I had a medical marijuana card for nearly two years before I worked up the nerve to buy legal weed. Living in laid-back Vermont, I had access to a friend’s homegrown herb, which my husband used to make me cannabis-infused coconut butter in the family Crock-Pot.
Applying the butter topically soothed my chronic pelvic pain and relieved symptoms of the debilitating bladder syndrome that had plagued me for a decade and warranted the card. Occasionally, I ingested a tiny lick of butter during a flare-up — an imprecise home remedy. I savored the full-body relaxation that followed but loathed the disorienting mental side effects.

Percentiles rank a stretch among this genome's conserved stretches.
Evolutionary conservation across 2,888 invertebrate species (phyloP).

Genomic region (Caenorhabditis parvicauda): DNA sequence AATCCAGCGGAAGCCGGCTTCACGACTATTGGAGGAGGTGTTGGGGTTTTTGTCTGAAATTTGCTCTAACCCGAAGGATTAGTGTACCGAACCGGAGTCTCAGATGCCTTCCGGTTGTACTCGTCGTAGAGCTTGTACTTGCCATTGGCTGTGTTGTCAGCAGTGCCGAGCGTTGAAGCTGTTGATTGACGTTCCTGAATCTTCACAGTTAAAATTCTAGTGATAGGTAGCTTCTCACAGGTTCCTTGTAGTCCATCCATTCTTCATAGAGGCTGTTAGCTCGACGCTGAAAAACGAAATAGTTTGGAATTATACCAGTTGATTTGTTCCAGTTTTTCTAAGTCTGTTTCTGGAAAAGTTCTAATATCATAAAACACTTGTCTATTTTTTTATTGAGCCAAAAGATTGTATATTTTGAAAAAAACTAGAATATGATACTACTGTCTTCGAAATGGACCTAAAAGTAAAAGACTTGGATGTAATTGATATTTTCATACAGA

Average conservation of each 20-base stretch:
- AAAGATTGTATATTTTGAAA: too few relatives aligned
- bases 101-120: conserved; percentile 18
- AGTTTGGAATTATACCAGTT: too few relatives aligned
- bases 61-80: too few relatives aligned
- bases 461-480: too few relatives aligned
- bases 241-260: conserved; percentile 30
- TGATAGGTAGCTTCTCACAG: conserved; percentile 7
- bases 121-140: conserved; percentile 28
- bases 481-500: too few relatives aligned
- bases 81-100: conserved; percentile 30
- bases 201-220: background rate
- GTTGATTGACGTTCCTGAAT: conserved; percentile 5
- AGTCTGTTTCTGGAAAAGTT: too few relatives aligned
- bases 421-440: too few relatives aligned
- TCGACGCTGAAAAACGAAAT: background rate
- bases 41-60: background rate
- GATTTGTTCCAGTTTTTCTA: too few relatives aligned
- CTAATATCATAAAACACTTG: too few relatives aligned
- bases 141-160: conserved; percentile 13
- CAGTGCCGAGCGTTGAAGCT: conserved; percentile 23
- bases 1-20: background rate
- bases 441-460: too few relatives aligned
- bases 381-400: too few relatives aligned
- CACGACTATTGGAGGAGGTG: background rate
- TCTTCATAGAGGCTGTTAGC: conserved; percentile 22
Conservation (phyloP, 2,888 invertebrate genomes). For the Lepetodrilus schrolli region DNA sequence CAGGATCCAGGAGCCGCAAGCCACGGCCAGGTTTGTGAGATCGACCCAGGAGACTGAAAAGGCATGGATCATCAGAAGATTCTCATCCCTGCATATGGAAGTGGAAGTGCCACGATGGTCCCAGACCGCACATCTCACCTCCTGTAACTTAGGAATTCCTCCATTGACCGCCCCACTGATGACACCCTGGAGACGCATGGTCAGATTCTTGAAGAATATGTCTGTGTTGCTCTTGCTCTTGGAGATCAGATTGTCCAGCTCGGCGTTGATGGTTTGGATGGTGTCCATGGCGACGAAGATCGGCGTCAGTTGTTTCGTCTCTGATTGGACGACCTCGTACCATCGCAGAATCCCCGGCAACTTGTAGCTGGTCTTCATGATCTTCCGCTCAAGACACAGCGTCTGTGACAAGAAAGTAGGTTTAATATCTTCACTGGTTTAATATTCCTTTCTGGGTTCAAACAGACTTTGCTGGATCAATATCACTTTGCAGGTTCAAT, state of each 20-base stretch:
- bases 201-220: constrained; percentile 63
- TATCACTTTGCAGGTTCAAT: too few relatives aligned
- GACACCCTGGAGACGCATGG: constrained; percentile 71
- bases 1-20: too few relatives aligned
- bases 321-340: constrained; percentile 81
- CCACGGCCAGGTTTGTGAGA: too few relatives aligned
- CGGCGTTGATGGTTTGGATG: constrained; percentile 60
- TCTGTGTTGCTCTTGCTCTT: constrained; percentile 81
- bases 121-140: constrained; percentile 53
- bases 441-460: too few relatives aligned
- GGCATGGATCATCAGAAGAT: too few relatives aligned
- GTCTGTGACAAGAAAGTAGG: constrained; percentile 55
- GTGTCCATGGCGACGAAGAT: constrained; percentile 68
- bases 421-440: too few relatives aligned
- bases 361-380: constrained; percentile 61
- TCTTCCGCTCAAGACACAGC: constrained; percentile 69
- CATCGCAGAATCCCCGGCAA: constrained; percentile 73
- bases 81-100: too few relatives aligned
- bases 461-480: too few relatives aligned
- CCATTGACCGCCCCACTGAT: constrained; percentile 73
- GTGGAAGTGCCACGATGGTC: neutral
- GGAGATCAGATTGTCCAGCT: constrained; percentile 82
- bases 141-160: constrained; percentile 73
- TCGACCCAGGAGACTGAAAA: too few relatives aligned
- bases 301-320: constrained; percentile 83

I’d been a cannabis skeptic from the start: I never much liked getting high for fun, tending to feel nervous and paranoid rather than happy and chill. I also carried childhood shame about catching my mom smoking a little pipe in secret — the strange pungent smell, her altered state, her mortified reaction when I walked in on her. And I worried that using more cannabis would alter me in turn, distance me from my children and prevent good parenting.
– Read the entire article at Washington Post.